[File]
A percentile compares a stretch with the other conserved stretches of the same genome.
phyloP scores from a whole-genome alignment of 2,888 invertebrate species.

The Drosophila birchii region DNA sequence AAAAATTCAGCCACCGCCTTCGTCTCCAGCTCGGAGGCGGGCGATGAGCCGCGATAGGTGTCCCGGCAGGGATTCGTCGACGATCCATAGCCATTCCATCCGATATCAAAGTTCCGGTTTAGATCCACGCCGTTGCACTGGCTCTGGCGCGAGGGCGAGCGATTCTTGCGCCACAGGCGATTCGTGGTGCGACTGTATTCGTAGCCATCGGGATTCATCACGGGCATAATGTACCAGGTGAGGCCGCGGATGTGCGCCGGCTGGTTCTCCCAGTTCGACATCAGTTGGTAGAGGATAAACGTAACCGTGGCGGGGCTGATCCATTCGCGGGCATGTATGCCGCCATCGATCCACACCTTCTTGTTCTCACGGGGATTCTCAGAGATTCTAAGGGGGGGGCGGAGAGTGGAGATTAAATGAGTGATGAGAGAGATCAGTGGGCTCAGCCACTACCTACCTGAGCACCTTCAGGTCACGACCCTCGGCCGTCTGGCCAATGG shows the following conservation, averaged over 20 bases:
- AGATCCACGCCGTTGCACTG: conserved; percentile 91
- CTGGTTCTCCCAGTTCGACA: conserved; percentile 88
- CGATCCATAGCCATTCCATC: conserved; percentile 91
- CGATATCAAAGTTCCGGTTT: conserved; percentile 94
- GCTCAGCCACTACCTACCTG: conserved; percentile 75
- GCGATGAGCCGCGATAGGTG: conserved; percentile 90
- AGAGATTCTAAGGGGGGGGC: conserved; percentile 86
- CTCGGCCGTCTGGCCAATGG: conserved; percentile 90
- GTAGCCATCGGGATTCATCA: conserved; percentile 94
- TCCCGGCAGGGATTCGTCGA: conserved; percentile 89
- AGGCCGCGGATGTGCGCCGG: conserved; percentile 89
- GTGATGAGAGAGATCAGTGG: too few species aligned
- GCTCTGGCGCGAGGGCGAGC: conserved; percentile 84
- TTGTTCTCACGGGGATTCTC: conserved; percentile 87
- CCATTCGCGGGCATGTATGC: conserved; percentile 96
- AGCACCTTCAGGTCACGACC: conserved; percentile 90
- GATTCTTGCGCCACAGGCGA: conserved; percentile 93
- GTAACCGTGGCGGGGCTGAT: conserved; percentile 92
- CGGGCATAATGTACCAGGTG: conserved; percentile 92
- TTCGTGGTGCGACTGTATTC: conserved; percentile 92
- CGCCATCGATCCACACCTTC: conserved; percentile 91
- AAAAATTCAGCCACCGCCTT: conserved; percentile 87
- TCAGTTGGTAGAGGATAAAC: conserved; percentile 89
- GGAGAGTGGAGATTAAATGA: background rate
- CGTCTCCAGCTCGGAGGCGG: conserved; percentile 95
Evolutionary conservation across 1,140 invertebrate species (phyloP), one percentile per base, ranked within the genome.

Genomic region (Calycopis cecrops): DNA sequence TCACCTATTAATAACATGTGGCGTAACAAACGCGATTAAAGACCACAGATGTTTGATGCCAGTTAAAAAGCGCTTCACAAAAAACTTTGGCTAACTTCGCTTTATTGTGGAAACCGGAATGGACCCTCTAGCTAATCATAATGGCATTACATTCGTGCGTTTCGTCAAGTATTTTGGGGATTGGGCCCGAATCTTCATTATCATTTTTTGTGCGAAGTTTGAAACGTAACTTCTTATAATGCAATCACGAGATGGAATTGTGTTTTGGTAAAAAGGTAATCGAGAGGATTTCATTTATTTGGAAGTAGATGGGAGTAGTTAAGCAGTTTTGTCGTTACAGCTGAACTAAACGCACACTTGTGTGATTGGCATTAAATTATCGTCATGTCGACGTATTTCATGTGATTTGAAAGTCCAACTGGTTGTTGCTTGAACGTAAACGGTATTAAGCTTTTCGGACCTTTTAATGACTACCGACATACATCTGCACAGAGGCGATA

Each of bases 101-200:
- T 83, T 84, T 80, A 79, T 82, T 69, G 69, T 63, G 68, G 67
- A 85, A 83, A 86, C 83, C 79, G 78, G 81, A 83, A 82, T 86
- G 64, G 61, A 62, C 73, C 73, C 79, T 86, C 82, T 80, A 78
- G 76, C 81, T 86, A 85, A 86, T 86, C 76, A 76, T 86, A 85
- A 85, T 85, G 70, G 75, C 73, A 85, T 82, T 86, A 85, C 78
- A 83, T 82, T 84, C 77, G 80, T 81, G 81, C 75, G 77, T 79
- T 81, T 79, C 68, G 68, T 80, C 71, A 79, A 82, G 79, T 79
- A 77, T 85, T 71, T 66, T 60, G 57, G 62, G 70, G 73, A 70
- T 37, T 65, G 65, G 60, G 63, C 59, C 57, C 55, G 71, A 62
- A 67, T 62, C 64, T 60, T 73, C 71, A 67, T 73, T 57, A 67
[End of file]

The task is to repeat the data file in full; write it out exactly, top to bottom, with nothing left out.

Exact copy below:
A percentile compares a stretch with the other conserved stretches of the same genome.
phyloP scores from a whole-genome alignment of 2,888 invertebrate species.

The Drosophila birchii region DNA sequence AAAAATTCAGCCACCGCCTTCGTCTCCAGCTCGGAGGCGGGCGATGAGCCGCGATAGGTGTCCCGGCAGGGATTCGTCGACGATCCATAGCCATTCCATCCGATATCAAAGTTCCGGTTTAGATCCACGCCGTTGCACTGGCTCTGGCGCGAGGGCGAGCGATTCTTGCGCCACAGGCGATTCGTGGTGCGACTGTATTCGTAGCCATCGGGATTCATCACGGGCATAATGTACCAGGTGAGGCCGCGGATGTGCGCCGGCTGGTTCTCCCAGTTCGACATCAGTTGGTAGAGGATAAACGTAACCGTGGCGGGGCTGATCCATTCGCGGGCATGTATGCCGCCATCGATCCACACCTTCTTGTTCTCACGGGGATTCTCAGAGATTCTAAGGGGGGGGCGGAGAGTGGAGATTAAATGAGTGATGAGAGAGATCAGTGGGCTCAGCCACTACCTACCTGAGCACCTTCAGGTCACGACCCTCGGCCGTCTGGCCAATGG shows the following conservation, averaged over 20 bases:
- AGATCCACGCCGTTGCACTG: conserved; percentile 91
- CTGGTTCTCCCAGTTCGACA: conserved; percentile 88
- CGATCCATAGCCATTCCATC: conserved; percentile 91
- CGATATCAAAGTTCCGGTTT: conserved; percentile 94
- GCTCAGCCACTACCTACCTG: conserved; percentile 75
- GCGATGAGCCGCGATAGGTG: conserved; percentile 90
- AGAGATTCTAAGGGGGGGGC: conserved; percentile 86
- CTCGGCCGTCTGGCCAATGG: conserved; percentile 90
- GTAGCCATCGGGATTCATCA: conserved; percentile 94
- TCCCGGCAGGGATTCGTCGA: conserved; percentile 89
- AGGCCGCGGATGTGCGCCGG: conserved; percentile 89
- GTGATGAGAGAGATCAGTGG: too few species aligned
- GCTCTGGCGCGAGGGCGAGC: conserved; percentile 84
- TTGTTCTCACGGGGATTCTC: conserved; percentile 87
- CCATTCGCGGGCATGTATGC: conserved; percentile 96
- AGCACCTTCAGGTCACGACC: conserved; percentile 90
- GATTCTTGCGCCACAGGCGA: conserved; percentile 93
- GTAACCGTGGCGGGGCTGAT: conserved; percentile 92
- CGGGCATAATGTACCAGGTG: conserved; percentile 92
- TTCGTGGTGCGACTGTATTC: conserved; percentile 92
- CGCCATCGATCCACACCTTC: conserved; percentile 91
- AAAAATTCAGCCACCGCCTT: conserved; percentile 87
- TCAGTTGGTAGAGGATAAAC: conserved; percentile 89
- GGAGAGTGGAGATTAAATGA: background rate
- CGTCTCCAGCTCGGAGGCGG: conserved; percentile 95
Evolutionary conservation across 1,140 invertebrate species (phyloP), one percentile per base, ranked within the genome.

Genomic region (Calycopis cecrops): DNA sequence TCACCTATTAATAACATGTGGCGTAACAAACGCGATTAAAGACCACAGATGTTTGATGCCAGTTAAAAAGCGCTTCACAAAAAACTTTGGCTAACTTCGCTTTATTGTGGAAACCGGAATGGACCCTCTAGCTAATCATAATGGCATTACATTCGTGCGTTTCGTCAAGTATTTTGGGGATTGGGCCCGAATCTTCATTATCATTTTTTGTGCGAAGTTTGAAACGTAACTTCTTATAATGCAATCACGAGATGGAATTGTGTTTTGGTAAAAAGGTAATCGAGAGGATTTCATTTATTTGGAAGTAGATGGGAGTAGTTAAGCAGTTTTGTCGTTACAGCTGAACTAAACGCACACTTGTGTGATTGGCATTAAATTATCGTCATGTCGACGTATTTCATGTGATTTGAAAGTCCAACTGGTTGTTGCTTGAACGTAAACGGTATTAAGCTTTTCGGACCTTTTAATGACTACCGACATACATCTGCACAGAGGCGATA

Each of bases 101-200:
- T 83, T 84, T 80, A 79, T 82, T 69, G 69, T 63, G 68, G 67
- A 85, A 83, A 86, C 83, C 79, G 78, G 81, A 83, A 82, T 86
- G 64, G 61, A 62, C 73, C 73, C 79, T 86, C 82, T 80, A 78
- G 76, C 81, T 86, A 85, A 86, T 86, C 76, A 76, T 86, A 85
- A 85, T 85, G 70, G 75, C 73, A 85, T 82, T 86, A 85, C 78
- A 83, T 82, T 84, C 77, G 80, T 81, G 81, C 75, G 77, T 79
- T 81, T 79, C 68, G 68, T 80, C 71, A 79, A 82, G 79, T 79
- A 77, T 85, T 71, T 66, T 60, G 57, G 62, G 70, G 73, A 70
- T 37, T 65, G 65, G 60, G 63, C 59, C 57, C 55, G 71, A 62
- A 67, T 62, C 64, T 60, T 73, C 71, A 67, T 73, T 57, A 67